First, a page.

In the Restoration play The Man of Mode by George Etherage, an orange appears and it seems like there's something hidden in the orange.
Does it have any other hidden meanings?
It feels like it's more than just a fruit!
1 Answer | Add Yours
In the period when this play was written (1676), oranges were not a common fruit for people to purchase. The play is set in London, and oranges do not grow naturally in this cold and damp climate. The closest place where oranges would be grown would most likely be Spain, and the origin of the fruits connotes a sensual image of a warm Mediterranean setting. Therefore the conversation that takes place during the act of buying oranges is colored by this detail: the woman selling the oranges is associated with sensuality and the conversation between the orange seller and Dorimant focuses on her news about a beautiful heiress who has recently arrived in town, and Dorimant's desire to have an affair with her.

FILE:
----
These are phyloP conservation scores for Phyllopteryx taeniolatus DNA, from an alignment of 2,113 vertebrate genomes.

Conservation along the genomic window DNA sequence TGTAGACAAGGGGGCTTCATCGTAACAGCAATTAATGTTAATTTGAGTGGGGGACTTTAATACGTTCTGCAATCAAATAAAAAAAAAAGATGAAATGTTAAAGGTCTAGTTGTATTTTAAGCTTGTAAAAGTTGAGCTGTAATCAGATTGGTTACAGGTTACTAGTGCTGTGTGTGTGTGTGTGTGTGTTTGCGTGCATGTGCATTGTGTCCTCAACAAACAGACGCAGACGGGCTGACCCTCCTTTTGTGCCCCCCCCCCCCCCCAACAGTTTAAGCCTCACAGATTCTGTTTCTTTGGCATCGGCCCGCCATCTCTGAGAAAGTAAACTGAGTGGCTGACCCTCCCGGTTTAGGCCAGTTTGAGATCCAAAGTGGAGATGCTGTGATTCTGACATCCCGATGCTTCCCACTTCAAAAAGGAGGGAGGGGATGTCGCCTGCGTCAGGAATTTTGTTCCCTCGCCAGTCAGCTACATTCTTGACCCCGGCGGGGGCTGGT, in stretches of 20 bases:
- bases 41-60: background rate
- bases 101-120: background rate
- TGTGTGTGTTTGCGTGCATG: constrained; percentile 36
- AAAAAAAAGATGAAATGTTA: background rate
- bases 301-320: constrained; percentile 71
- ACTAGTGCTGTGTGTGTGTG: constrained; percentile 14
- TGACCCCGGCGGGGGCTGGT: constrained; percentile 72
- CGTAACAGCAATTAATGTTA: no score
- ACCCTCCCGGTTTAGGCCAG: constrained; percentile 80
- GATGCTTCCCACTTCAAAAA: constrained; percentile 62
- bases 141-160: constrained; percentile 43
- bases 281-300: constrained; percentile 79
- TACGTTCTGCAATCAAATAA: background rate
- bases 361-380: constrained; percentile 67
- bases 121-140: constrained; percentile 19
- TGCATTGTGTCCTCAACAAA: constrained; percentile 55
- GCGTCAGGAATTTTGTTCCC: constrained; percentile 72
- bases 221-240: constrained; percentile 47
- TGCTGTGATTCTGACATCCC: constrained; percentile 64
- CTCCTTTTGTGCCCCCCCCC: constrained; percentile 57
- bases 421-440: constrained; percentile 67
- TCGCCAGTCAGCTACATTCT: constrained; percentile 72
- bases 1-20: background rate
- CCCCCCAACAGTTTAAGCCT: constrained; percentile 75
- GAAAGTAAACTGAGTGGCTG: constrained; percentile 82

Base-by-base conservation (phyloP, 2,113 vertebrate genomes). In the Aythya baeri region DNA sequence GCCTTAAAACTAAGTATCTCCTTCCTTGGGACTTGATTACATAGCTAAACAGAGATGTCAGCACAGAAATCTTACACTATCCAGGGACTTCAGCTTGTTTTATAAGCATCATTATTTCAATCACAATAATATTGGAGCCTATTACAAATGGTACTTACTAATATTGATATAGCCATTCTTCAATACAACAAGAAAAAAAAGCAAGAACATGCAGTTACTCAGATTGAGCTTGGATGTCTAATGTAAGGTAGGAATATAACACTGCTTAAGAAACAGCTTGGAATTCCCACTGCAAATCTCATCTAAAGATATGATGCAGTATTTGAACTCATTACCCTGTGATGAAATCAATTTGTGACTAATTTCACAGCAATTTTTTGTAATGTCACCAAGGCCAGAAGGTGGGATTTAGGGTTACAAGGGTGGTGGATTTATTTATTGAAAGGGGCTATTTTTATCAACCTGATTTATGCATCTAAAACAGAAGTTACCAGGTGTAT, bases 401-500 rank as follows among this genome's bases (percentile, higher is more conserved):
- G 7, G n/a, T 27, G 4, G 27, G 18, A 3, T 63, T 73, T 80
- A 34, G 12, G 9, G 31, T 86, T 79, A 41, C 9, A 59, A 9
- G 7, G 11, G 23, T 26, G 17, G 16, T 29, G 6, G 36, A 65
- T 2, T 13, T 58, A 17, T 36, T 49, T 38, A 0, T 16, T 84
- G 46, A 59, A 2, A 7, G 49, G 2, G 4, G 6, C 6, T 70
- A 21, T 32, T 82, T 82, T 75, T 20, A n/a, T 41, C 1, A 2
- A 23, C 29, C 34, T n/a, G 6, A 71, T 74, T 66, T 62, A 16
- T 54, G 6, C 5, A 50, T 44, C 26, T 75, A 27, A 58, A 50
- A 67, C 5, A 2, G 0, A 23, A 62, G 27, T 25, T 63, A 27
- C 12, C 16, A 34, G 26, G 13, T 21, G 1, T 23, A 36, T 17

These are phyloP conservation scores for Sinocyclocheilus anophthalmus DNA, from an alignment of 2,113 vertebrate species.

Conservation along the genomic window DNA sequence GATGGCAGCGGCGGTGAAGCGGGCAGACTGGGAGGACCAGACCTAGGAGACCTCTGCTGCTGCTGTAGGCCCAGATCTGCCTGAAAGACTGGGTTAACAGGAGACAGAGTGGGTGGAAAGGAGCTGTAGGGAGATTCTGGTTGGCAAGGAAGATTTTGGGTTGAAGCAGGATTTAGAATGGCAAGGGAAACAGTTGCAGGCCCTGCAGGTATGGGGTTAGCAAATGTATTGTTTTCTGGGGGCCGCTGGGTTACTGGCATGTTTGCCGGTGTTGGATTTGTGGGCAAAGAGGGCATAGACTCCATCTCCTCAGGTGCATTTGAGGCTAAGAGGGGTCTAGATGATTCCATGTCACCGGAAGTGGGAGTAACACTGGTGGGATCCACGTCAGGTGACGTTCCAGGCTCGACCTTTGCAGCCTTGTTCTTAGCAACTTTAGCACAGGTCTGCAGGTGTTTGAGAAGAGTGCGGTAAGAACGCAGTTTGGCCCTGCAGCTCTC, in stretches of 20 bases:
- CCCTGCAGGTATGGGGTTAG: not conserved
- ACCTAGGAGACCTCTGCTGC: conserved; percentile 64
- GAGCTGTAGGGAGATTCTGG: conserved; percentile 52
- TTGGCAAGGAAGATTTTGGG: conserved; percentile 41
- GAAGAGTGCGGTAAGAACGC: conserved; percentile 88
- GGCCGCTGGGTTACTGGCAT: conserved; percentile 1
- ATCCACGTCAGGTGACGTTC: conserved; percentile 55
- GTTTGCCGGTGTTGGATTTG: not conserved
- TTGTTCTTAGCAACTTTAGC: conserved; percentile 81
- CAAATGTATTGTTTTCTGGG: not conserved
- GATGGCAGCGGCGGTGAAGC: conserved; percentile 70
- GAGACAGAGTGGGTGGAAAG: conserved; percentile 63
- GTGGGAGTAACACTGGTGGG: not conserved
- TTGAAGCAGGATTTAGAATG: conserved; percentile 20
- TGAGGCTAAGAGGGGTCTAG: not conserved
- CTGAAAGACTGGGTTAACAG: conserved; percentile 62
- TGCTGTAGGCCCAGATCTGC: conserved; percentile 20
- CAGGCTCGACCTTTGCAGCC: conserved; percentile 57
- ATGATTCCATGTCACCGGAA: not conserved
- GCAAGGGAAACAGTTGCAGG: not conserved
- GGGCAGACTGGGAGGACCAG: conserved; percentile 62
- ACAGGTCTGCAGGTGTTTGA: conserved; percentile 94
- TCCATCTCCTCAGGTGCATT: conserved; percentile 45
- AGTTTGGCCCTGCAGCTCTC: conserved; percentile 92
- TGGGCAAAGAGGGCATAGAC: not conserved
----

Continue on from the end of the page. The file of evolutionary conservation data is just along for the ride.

Orange is also a color associated with sensuality and sociability. It is considered a color that encourages communication and is associated with extroverted personalities, such as the one Dorimant embodies.
We’ve answered 318,915 questions. We can answer yours, too.Ask a question